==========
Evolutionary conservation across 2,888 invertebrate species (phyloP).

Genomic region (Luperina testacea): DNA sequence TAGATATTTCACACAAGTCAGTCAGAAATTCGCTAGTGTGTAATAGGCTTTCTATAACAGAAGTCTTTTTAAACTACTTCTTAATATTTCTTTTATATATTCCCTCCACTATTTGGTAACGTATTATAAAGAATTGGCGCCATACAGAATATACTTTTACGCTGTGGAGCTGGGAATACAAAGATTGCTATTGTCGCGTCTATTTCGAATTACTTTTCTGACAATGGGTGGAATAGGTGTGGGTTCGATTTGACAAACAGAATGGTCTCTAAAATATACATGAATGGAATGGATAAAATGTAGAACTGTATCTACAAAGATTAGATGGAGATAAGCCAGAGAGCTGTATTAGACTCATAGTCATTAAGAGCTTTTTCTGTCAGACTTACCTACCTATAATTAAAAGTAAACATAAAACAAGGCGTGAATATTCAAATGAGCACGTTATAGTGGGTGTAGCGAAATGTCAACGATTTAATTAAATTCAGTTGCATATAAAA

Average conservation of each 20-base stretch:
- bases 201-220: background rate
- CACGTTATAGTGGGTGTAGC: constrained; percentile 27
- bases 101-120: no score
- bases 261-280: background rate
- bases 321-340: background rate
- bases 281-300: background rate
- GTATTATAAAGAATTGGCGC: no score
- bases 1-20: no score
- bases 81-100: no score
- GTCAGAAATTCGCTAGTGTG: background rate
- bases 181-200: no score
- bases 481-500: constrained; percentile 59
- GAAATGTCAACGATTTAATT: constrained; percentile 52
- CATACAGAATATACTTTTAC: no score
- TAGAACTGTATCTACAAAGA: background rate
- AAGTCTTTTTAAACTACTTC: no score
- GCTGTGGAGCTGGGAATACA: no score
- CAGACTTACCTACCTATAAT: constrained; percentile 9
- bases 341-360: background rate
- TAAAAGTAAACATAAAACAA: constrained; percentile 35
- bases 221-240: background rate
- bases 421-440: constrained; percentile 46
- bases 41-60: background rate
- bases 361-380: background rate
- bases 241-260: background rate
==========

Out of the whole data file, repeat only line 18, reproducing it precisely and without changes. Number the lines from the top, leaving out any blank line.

- TAGAACTGTATCTACAAAGA: background rate